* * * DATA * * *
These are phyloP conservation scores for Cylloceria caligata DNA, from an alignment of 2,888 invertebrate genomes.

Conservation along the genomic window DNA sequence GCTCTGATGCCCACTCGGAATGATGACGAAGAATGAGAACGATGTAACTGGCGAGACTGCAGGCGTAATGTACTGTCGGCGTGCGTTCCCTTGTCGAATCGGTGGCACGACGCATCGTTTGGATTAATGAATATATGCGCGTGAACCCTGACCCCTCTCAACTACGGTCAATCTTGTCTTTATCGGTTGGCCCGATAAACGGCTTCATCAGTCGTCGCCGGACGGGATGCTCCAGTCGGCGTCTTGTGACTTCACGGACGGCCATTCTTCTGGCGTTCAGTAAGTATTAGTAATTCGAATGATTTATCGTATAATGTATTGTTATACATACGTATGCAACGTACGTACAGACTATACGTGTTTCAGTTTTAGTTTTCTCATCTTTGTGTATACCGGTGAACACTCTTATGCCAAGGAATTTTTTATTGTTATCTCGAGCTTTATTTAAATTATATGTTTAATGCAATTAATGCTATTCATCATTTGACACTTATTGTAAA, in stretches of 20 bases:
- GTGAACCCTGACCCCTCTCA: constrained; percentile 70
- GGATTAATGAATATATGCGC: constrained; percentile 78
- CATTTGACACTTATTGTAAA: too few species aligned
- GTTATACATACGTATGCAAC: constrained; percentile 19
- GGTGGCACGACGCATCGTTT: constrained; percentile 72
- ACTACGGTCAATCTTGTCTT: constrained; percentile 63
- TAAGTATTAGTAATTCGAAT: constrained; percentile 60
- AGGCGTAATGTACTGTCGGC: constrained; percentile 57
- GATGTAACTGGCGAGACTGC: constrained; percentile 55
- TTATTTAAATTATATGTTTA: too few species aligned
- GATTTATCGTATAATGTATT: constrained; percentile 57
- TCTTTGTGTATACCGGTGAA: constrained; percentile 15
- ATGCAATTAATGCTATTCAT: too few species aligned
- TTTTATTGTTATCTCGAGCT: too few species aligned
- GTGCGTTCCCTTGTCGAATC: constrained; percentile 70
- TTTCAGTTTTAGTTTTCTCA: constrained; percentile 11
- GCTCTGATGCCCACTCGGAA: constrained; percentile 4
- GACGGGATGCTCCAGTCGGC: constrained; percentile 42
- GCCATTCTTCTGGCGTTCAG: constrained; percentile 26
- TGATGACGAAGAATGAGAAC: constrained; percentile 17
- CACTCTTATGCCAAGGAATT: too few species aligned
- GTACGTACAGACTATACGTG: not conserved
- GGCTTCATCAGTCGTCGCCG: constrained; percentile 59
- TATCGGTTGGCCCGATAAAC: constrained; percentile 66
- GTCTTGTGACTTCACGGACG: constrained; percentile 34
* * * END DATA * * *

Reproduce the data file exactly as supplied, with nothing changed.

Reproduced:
These are phyloP conservation scores for Cylloceria caligata DNA, from an alignment of 2,888 invertebrate genomes.

Conservation along the genomic window DNA sequence GCTCTGATGCCCACTCGGAATGATGACGAAGAATGAGAACGATGTAACTGGCGAGACTGCAGGCGTAATGTACTGTCGGCGTGCGTTCCCTTGTCGAATCGGTGGCACGACGCATCGTTTGGATTAATGAATATATGCGCGTGAACCCTGACCCCTCTCAACTACGGTCAATCTTGTCTTTATCGGTTGGCCCGATAAACGGCTTCATCAGTCGTCGCCGGACGGGATGCTCCAGTCGGCGTCTTGTGACTTCACGGACGGCCATTCTTCTGGCGTTCAGTAAGTATTAGTAATTCGAATGATTTATCGTATAATGTATTGTTATACATACGTATGCAACGTACGTACAGACTATACGTGTTTCAGTTTTAGTTTTCTCATCTTTGTGTATACCGGTGAACACTCTTATGCCAAGGAATTTTTTATTGTTATCTCGAGCTTTATTTAAATTATATGTTTAATGCAATTAATGCTATTCATCATTTGACACTTATTGTAAA, in stretches of 20 bases:
- GTGAACCCTGACCCCTCTCA: constrained; percentile 70
- GGATTAATGAATATATGCGC: constrained; percentile 78
- CATTTGACACTTATTGTAAA: too few species aligned
- GTTATACATACGTATGCAAC: constrained; percentile 19
- GGTGGCACGACGCATCGTTT: constrained; percentile 72
- ACTACGGTCAATCTTGTCTT: constrained; percentile 63
- TAAGTATTAGTAATTCGAAT: constrained; percentile 60
- AGGCGTAATGTACTGTCGGC: constrained; percentile 57
- GATGTAACTGGCGAGACTGC: constrained; percentile 55
- TTATTTAAATTATATGTTTA: too few species aligned
- GATTTATCGTATAATGTATT: constrained; percentile 57
- TCTTTGTGTATACCGGTGAA: constrained; percentile 15
- ATGCAATTAATGCTATTCAT: too few species aligned
- TTTTATTGTTATCTCGAGCT: too few species aligned
- GTGCGTTCCCTTGTCGAATC: constrained; percentile 70
- TTTCAGTTTTAGTTTTCTCA: constrained; percentile 11
- GCTCTGATGCCCACTCGGAA: constrained; percentile 4
- GACGGGATGCTCCAGTCGGC: constrained; percentile 42
- GCCATTCTTCTGGCGTTCAG: constrained; percentile 26
- TGATGACGAAGAATGAGAAC: constrained; percentile 17
- CACTCTTATGCCAAGGAATT: too few species aligned
- GTACGTACAGACTATACGTG: not conserved
- GGCTTCATCAGTCGTCGCCG: constrained; percentile 59
- TATCGGTTGGCCCGATAAAC: constrained; percentile 66
- GTCTTGTGACTTCACGGACG: constrained; percentile 34